Barnsley must now build on stunning survival story – Leon Wobschall

THERE is plenty to admire about Gerhard Struber.

Barnsley manager Gerhard Struber celebrates after his dramatic victory at Brentford on Wednesday. Picture: PA.

A proud man – who could not fail to be moved by his tears after Barnsley’s staggering last-gasp win at Brentford? – the Reds head coach is also an ambitious one.

When the dust settles after those incredible events at Griffin Park which served as a remainder of just how football can truly touch the soul, Barnsley – after briefly pausing for breath and enjoying some party time – must make provisions for the future to convince Struber that the project is a forward-thinking one.

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The devout hope is that it will be a Championship one and that the decision to dock Wigan Athletic 12 points for entering administration is upheld with the penalty – as stated by the English Football League – enforced for the 2019-20 campaign due to the fact that the Lancashire outfit finished out of the relegation zone.

After the way in which Struber’s Barnsley braves overcame adversity to win their fight and write a special story in the club’s history, anything else would be bordering on the cruel given their remarkable ending to the season, which was given due credit in a classy response from Latics chief Paul Cook.

Should it be officially confirmed that Barnsley’s place in the second tier in 2020-21 is assured, then attention must quickly shift to the next phase.

The club’s decision to go continental for a third time to bring in Struber in November – with his coaching acumen showcased as early as his opening game at Blackburn – has reaped a harvest.

Since his arrival, Barnsley’s from has been that of a top-half side, not a relegation contender. Few can dispute that their young talents are starting to come of age – from Jack Walton to Mads Andersen, Elliot Simoes to Callum Styles with contributions arriving across the board in one of the greatest of all ‘Great Escape’ acts.

But it would be a mistake by those in the corridors of power to believe that events have shown that their policy of buying young and hungry emerging players has now been vindicated.

In the final analysis, it should also be remembered that safety would owe as much to some chaotic off-the-field events at the JJB Stadium as anything else.

On it, the impact of Michael Sollbauer in settling down a defence that was brittle in confidence, organisation and leadership before his arrival in January is arguably the biggest on-pitch factor in the club’s tale of the unexpected.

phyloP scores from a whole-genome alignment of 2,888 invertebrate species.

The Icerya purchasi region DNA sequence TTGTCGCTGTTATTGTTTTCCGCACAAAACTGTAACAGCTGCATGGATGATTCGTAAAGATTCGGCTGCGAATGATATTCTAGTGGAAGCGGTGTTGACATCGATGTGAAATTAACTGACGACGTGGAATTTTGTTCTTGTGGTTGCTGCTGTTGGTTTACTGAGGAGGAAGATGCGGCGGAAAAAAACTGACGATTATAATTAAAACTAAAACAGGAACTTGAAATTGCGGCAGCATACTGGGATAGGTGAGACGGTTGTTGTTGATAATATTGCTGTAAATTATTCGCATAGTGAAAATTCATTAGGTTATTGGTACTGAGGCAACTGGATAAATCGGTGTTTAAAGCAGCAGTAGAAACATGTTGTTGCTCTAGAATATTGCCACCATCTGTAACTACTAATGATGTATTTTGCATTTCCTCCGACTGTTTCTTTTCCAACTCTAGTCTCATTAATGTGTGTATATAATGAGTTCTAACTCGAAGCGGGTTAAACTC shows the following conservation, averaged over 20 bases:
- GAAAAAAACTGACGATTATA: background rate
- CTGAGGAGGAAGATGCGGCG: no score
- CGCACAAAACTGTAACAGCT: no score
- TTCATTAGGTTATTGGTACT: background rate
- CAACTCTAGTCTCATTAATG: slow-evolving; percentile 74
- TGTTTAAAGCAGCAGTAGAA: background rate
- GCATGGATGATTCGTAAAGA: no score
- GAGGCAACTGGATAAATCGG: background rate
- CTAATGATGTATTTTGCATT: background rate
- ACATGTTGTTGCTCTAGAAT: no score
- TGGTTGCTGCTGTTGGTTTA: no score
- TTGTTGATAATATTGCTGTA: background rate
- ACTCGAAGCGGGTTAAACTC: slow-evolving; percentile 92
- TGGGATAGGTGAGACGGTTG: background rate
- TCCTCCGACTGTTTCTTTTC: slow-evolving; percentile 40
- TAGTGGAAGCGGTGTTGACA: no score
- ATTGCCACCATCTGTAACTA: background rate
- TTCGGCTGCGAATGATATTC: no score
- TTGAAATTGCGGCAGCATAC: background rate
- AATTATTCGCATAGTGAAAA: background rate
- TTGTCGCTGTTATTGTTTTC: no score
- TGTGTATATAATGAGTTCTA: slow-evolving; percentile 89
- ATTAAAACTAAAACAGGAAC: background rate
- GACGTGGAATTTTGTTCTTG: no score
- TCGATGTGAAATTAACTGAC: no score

Prior to his arrival, Barnsley had mustered three shut-outs in 29 league games. With the experienced stopper in the side, they have kept eight in 17.

There is also the inescapable thought that if Barnsley had brought in a Championship-ready forward with physicality to replace Kieffer Moore, they would have been well clear of the drop zone before Wild Wednesday.

They certainly would not have been worrying about possible happenings in a courtroom.

In the post-Covid world, the policy of identifying young talents with sell-on value is one that many clubs will start to pursue.

The recognition that they develop more quickly with a senior head or two around them should also be in no doubt.

Is it coincidence that Andersen – so low in self-belief that he was taken out of the side for his own good in the winter – has looked a player transformed since the arrival of Sollbauer? Jordan Williams as well.

A matter of games into his Barnsley reign, Struber identified what the club lacked on the field and spoke about the need for the club to depart from the model to bring in Sollbauer early in the new year and to a slightly lesser extent, Marcel Ritzmaier.

His achievements at the end of the calendar year and his opening of a window of opportunity crucially convinced the Reds hierarchy to give him his head and sanction a couple of senior signings.

Should this squad stick together – and even if a couple of players leave – then it is imperative that experience is brought in to give Barnsley and Struber a chance next season and not waste his splendid achievements.

New financial realities are also likely to mean that established Championship players will not be able to shout the odds so much regarding their demands. Barnsley can tap into this market.

Alongside taking Wolfsberger into the Europa League, Struber’s feats in rescuing Barnsley from a pretty hopeless looking situation is one which boardrooms here and abroad may just have been noted. His star is in the ascendancy.

With justification, he will want to be convinced that Barnsley have the ambition to build on his outstanding feats and raise the bar in terms of their Championship aspirations – rather than just bringing in young players to turn from straw into gold and boost bank balances. He deserves that.

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